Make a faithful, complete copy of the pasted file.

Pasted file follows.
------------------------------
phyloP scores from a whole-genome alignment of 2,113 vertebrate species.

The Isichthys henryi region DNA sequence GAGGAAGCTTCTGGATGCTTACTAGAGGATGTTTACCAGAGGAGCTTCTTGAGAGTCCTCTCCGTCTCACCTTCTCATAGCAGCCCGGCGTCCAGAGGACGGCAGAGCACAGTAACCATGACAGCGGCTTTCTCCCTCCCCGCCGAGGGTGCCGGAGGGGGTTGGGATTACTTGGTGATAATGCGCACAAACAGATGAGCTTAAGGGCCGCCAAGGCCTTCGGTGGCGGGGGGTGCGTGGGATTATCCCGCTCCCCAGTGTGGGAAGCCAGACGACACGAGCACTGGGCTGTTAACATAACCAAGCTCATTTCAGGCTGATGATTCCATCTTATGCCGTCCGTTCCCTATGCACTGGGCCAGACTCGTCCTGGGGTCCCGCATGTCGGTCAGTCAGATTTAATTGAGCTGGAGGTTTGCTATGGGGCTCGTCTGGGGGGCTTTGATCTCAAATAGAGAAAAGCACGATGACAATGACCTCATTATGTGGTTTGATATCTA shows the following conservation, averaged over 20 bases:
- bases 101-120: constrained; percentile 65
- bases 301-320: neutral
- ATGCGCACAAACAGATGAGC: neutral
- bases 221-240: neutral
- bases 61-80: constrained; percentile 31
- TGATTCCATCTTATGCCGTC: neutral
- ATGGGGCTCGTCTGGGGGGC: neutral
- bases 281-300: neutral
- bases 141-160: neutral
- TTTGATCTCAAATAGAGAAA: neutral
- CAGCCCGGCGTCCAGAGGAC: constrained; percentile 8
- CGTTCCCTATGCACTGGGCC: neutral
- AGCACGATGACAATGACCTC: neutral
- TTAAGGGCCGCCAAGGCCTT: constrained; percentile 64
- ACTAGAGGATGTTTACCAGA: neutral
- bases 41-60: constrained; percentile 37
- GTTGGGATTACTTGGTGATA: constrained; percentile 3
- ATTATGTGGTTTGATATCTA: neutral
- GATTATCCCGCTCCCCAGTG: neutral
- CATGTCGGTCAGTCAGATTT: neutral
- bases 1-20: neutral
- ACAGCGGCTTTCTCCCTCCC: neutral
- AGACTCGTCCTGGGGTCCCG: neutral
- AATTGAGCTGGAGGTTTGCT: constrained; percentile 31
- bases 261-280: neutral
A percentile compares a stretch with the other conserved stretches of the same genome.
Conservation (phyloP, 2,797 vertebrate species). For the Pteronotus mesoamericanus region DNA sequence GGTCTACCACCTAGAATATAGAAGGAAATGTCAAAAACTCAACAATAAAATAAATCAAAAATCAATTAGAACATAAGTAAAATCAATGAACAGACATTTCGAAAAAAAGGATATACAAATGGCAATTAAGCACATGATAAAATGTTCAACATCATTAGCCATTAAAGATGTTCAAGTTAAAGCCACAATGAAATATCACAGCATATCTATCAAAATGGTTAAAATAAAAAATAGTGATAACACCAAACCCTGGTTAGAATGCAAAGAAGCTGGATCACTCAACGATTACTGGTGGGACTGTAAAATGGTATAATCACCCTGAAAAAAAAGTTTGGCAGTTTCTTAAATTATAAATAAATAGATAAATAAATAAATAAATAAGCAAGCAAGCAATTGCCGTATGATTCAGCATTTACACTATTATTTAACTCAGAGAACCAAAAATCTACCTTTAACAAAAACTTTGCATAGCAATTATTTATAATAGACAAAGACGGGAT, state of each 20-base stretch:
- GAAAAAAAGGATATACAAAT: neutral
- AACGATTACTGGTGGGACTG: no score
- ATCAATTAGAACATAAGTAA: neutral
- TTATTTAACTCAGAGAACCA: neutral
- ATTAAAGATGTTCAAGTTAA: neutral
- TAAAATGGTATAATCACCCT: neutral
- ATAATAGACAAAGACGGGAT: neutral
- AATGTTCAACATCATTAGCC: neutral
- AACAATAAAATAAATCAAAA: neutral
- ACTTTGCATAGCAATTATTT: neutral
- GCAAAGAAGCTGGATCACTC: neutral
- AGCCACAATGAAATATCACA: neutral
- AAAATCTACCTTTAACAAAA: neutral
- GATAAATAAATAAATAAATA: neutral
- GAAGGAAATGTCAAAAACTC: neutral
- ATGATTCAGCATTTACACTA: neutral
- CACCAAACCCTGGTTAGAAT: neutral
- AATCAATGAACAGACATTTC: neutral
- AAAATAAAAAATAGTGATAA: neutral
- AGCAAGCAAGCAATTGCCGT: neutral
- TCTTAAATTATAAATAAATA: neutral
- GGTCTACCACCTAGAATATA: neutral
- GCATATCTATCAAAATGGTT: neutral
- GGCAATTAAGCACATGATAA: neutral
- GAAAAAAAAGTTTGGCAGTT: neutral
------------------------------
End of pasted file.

phyloP scores from a whole-genome alignment of 2,113 vertebrate species.

The Isichthys henryi region DNA sequence GAGGAAGCTTCTGGATGCTTACTAGAGGATGTTTACCAGAGGAGCTTCTTGAGAGTCCTCTCCGTCTCACCTTCTCATAGCAGCCCGGCGTCCAGAGGACGGCAGAGCACAGTAACCATGACAGCGGCTTTCTCCCTCCCCGCCGAGGGTGCCGGAGGGGGTTGGGATTACTTGGTGATAATGCGCACAAACAGATGAGCTTAAGGGCCGCCAAGGCCTTCGGTGGCGGGGGGTGCGTGGGATTATCCCGCTCCCCAGTGTGGGAAGCCAGACGACACGAGCACTGGGCTGTTAACATAACCAAGCTCATTTCAGGCTGATGATTCCATCTTATGCCGTCCGTTCCCTATGCACTGGGCCAGACTCGTCCTGGGGTCCCGCATGTCGGTCAGTCAGATTTAATTGAGCTGGAGGTTTGCTATGGGGCTCGTCTGGGGGGCTTTGATCTCAAATAGAGAAAAGCACGATGACAATGACCTCATTATGTGGTTTGATATCTA shows the following conservation, averaged over 20 bases:
- bases 101-120: constrained; percentile 65
- bases 301-320: neutral
- ATGCGCACAAACAGATGAGC: neutral
- bases 221-240: neutral
- bases 61-80: constrained; percentile 31
- TGATTCCATCTTATGCCGTC: neutral
- ATGGGGCTCGTCTGGGGGGC: neutral
- bases 281-300: neutral
- bases 141-160: neutral
- TTTGATCTCAAATAGAGAAA: neutral
- CAGCCCGGCGTCCAGAGGAC: constrained; percentile 8
- CGTTCCCTATGCACTGGGCC: neutral
- AGCACGATGACAATGACCTC: neutral
- TTAAGGGCCGCCAAGGCCTT: constrained; percentile 64
- ACTAGAGGATGTTTACCAGA: neutral
- bases 41-60: constrained; percentile 37
- GTTGGGATTACTTGGTGATA: constrained; percentile 3
- ATTATGTGGTTTGATATCTA: neutral
- GATTATCCCGCTCCCCAGTG: neutral
- CATGTCGGTCAGTCAGATTT: neutral
- bases 1-20: neutral
- ACAGCGGCTTTCTCCCTCCC: neutral
- AGACTCGTCCTGGGGTCCCG: neutral
- AATTGAGCTGGAGGTTTGCT: constrained; percentile 31
- bases 261-280: neutral
A percentile compares a stretch with the other conserved stretches of the same genome.
Conservation (phyloP, 2,797 vertebrate species). For the Pteronotus mesoamericanus region DNA sequence GGTCTACCACCTAGAATATAGAAGGAAATGTCAAAAACTCAACAATAAAATAAATCAAAAATCAATTAGAACATAAGTAAAATCAATGAACAGACATTTCGAAAAAAAGGATATACAAATGGCAATTAAGCACATGATAAAATGTTCAACATCATTAGCCATTAAAGATGTTCAAGTTAAAGCCACAATGAAATATCACAGCATATCTATCAAAATGGTTAAAATAAAAAATAGTGATAACACCAAACCCTGGTTAGAATGCAAAGAAGCTGGATCACTCAACGATTACTGGTGGGACTGTAAAATGGTATAATCACCCTGAAAAAAAAGTTTGGCAGTTTCTTAAATTATAAATAAATAGATAAATAAATAAATAAATAAGCAAGCAAGCAATTGCCGTATGATTCAGCATTTACACTATTATTTAACTCAGAGAACCAAAAATCTACCTTTAACAAAAACTTTGCATAGCAATTATTTATAATAGACAAAGACGGGAT, state of each 20-base stretch:
- GAAAAAAAGGATATACAAAT: neutral
- AACGATTACTGGTGGGACTG: no score
- ATCAATTAGAACATAAGTAA: neutral
- TTATTTAACTCAGAGAACCA: neutral
- ATTAAAGATGTTCAAGTTAA: neutral
- TAAAATGGTATAATCACCCT: neutral
- ATAATAGACAAAGACGGGAT: neutral
- AATGTTCAACATCATTAGCC: neutral
- AACAATAAAATAAATCAAAA: neutral
- ACTTTGCATAGCAATTATTT: neutral
- GCAAAGAAGCTGGATCACTC: neutral
- AGCCACAATGAAATATCACA: neutral
- AAAATCTACCTTTAACAAAA: neutral
- GATAAATAAATAAATAAATA: neutral
- GAAGGAAATGTCAAAAACTC: neutral
- ATGATTCAGCATTTACACTA: neutral
- CACCAAACCCTGGTTAGAAT: neutral
- AATCAATGAACAGACATTTC: neutral
- AAAATAAAAAATAGTGATAA: neutral
- AGCAAGCAAGCAATTGCCGT: neutral
- TCTTAAATTATAAATAAATA: neutral
- GGTCTACCACCTAGAATATA: neutral
- GCATATCTATCAAAATGGTT: neutral
- GGCAATTAAGCACATGATAA: neutral
- GAAAAAAAAGTTTGGCAGTT: neutral